PS: Another thing
    "One big problem in doing any study, of course, is that only the doctor's point of view is used since the patient is dead."

    The doctor involved in the death is not interpreting the data in the study (including to err is human). I don't even know what point you are even trying to make here except to pull on heart-strings. Will you start channeling dead babies for an encore?

  2. I am a general surgeon and I routinely perform this type of gallbladder surgery. While it is possible to injure adjacent structures during surgery, it is not as likely with routine surgery as it is during an emergent gallbladder procedure where the gallbladder and adjacent structures are inflamed. It is possible that he had chronic adhesions on his gallbladder and maybe his colon was adherent to the gallbladder and when the surgeon peeled the colon away from the gallbladder a small rent was made in the colon. Only speculation since I have not heard how this colon injury occurred. Presumably, the patient would have been in a lot of pain postoperatively, so not sure what was the delay in getting him treated sooner.

  3. It seems that healthgrades is increasing their numbers by 25% every couple of years eric. Is that true? I don't know, you don't know, nobody really knows as nothing has actually been published in a peer-reviewed journal.

    I mentioned the report in a comment simply to indicate that there are others trying to study the same issue, and the numbers could vary widely due to the difficulty studying it. Since the patient is dead, researchers are forced to rely on the doctor's version of events in the medical records.

    The doctor involved in the death is not interpreting the data in the study (including to err is human). I don't even know what point you are even trying to make here except to pull on heart-strings. Will you start channeling dead babies for an encore?

    Nobody said the doctor was interpreting data. The doctors create data (the medical chart). Plenty of medical charts are written from a CYA perspective. But the patient's point of view sometimes differs, and that would not be reflected.

    And that is a problem that is difficult to research and leads to estimates by researchers that are easy to criticize.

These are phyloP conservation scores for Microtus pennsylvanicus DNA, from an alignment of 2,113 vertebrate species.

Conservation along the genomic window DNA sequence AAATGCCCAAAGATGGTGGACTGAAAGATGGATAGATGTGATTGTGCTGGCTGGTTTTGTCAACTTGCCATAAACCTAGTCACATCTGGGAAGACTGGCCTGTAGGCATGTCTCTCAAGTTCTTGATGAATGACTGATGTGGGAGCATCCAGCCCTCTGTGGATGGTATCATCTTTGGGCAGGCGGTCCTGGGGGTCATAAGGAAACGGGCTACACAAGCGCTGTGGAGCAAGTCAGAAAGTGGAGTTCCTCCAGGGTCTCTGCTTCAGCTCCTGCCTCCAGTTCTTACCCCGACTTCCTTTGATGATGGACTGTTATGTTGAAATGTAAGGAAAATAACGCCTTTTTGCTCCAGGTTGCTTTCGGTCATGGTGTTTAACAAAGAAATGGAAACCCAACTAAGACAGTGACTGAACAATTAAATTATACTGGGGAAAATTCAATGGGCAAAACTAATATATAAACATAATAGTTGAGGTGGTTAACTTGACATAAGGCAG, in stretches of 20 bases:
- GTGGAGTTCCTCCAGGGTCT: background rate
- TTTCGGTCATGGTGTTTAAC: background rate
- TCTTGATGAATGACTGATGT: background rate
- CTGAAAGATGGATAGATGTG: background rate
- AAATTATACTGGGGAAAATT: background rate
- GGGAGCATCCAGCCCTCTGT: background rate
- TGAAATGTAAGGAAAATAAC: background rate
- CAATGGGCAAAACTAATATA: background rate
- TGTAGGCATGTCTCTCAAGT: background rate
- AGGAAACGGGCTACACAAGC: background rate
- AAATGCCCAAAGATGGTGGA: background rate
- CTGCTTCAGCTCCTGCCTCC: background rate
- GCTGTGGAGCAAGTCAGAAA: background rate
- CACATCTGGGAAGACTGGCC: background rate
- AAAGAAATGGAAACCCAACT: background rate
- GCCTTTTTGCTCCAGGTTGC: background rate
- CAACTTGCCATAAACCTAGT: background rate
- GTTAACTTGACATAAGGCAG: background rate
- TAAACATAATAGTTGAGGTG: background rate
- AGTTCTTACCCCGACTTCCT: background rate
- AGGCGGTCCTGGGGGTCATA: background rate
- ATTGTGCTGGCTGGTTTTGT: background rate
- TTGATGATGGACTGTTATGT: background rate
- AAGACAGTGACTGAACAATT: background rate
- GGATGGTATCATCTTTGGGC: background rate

But that doesn't mean the studies shouldn't be done and that doesn't mean that the estimates are off.

  4. It is possible that he had chronic adhesions on his gallbladder and maybe his colon was adherent to the gallbladder and when the surgeon peeled the colon away from the gallbladder a small rent was made in the colon. Only speculation since I have not heard how this colon injury occurred.

    There is no question that we are left with speculation in the wake of his death, since we don't have the chart and certainly don't have Murtha's input.

    I've worded the entire posting as a series of questions since, I think, it would be unfair to do otherwise at this point.

  5. As a retired Marine, treated in a military medical facility, wouldn't his estate be prohibited from suing under Feres?

    I've never litigated a Feres doctine case, though I thought it dealt with active duty service members being barred from suing, and Murtha was retired.

    Certainly I would welcome more commentary on that subject if you have support for preclusion of suit.

  6. I can add a whole lot to this conversation, out of experience. , I am a former SSG, that was Active Duty when I was severely injured during the EXACT same procedure at Portsmouth Naval Medical Center. (April 2000)
    Ironically, it took 18 months to manage the injury. For 18 months, I had to live with two catheters inserted into my left and right hepatic ducts in order to keep the anastomosis open. (those catheters were changed every 20 days…for 18 months. Imagine, how my life was during this. …it was hell.) Ironically, John Murtha was my Congressman, and the military (Army) wanted to save money, so they wanted to send me to Bethesda Naval Medical Center…yes, I said Bethesda. This was in the middle of clinical trails with an institution that had a 50/50% success rate for my type of CBD injury. Ironically, it was John Murtha, my Congressman at the time, who enabled the 'appropriations' for continued care with Johns Hopkins. The sad part to this story, …back then, I told Congressman Murtha that I felt "Bethesda" would 'kill' me if I was forced to go to them. He agreed and I continued with Johns Hopkins from April 9, 2000 to October 11, 2001. the Ferres Doctine prohibits me from recovering any damages from the neglect. 3 out of 4 doctors agreed on my anatomy during the surgery. One – abstained because he was an Gyn. doctor. However, he stated in his post op report…"could not identify" CBD.